Currently, my only released bot is PerceptBot. I have an unreleased megabot named Claire that was to be a proof-of-concept for an RLS-filter-based predictor/gun, but the filter ended up diverging in the majority of cases, so Claire won't ever see the light of day. My current brainchild is Statistician, a proof-of-concept for two completely new algorithms -- a statistics-based aiming algorithm (using either Waves or VirtualBullets) that implements a kind of dynamically adjustable PSpace, and a completely original (and very complex) curve-flattening movement algorithm, designed specifically to handle curve-flattening for multiple bullets at once.
Update 6/2/03: I have scrapped Statistician as a competitive bot. The movement algorithm was too CPU-intensive (it was basically a brute-force search with adjustable granularity), and the segmentation done on his statistics was too fine and too random. I would, however, like to announce Tax. I found a research paper for an amazing new algorithm in my new subscription to IEEE Neural Network Transactions, and it turned out to be fairly easy to implement. Tax will be (I think) the first bot to use a neural network to classify enemy movement, allowing him to switch between guns on the fly, depending on the situation.
Update 1/22/04: Wow, it's been awhile. After spending months of effort on high-falooting ideas, including PatternSegmentedStatGun, and some stupid early adaptive movement ideas, I have learned a bit about what is and is not feasible in Robocode. I am now in the process of cementing my knowledge of the basics of competitive Robocode, including modern segmented stat guns and a normal flattening movement. Unnamed is the somewhat paradoxically named bot that is currently housing my first solid gun implementation, ever (I am very proud of my fourth place in the TargetingChallenge!). I am currently stuck on WallSmoothing, which seems to be fairly necessary in a good movement, but which I have been unable to nail down. Does anyone want to share how it's done? :)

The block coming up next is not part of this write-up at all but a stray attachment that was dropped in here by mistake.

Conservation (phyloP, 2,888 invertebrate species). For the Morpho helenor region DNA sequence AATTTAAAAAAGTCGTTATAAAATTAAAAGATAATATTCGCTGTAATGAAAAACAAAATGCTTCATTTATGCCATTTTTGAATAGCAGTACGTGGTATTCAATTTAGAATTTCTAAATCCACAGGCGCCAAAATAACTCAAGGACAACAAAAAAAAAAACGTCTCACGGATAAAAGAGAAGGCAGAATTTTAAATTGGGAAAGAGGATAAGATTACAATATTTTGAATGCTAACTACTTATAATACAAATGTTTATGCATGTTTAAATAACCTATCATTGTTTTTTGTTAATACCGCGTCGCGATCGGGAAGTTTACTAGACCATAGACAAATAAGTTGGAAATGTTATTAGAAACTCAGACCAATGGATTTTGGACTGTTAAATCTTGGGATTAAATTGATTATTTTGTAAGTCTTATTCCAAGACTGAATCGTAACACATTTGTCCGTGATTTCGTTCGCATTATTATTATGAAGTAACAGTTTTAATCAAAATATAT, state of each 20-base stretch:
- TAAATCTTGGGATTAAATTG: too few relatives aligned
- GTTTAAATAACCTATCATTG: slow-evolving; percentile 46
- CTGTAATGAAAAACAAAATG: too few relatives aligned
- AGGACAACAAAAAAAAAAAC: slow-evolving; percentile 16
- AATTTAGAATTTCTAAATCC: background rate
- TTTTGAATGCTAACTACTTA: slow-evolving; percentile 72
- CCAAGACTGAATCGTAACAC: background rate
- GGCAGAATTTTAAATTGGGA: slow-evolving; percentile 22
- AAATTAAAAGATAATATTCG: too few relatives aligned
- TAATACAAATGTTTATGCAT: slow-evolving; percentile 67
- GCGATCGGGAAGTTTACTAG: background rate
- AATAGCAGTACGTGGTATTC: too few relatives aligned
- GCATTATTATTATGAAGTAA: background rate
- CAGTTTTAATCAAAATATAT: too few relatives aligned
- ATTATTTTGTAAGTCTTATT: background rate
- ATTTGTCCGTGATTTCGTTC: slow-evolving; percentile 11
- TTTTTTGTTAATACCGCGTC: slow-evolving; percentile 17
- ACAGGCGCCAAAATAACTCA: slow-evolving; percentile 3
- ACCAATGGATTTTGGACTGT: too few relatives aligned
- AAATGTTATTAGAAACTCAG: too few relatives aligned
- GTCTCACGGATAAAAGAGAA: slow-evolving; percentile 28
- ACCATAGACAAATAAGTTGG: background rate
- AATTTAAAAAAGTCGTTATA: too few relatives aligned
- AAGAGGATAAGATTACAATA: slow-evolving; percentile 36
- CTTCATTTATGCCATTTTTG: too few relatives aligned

Wall smoothing is heavily dependent on your implementation of movement. How to do it for an orbital movement that selects direction and angle of attack is completely different from a movement that selects points. One good example is in RandomMovementBot. The general principle is to translate your point of impact back inside the acceptable battlefield, head to it, translate the subsequent point of impact, and so forth until you're perpendicular to the wall. -- Kuuran
I suppose that that is the algorithm for WallSmoothing if using a go-to movement, however, most rotation is done per tick (in an attempt to stay perpendicular to the enemy), and in this case it becomes impossible to merely translate the point of impact. When I attempt something like this, I have problems with bouncing back and forth between two angles (the one inside the battlefield and the one perpendicular to the enemy). Has anyone had this problem and developed a good solution? -- nano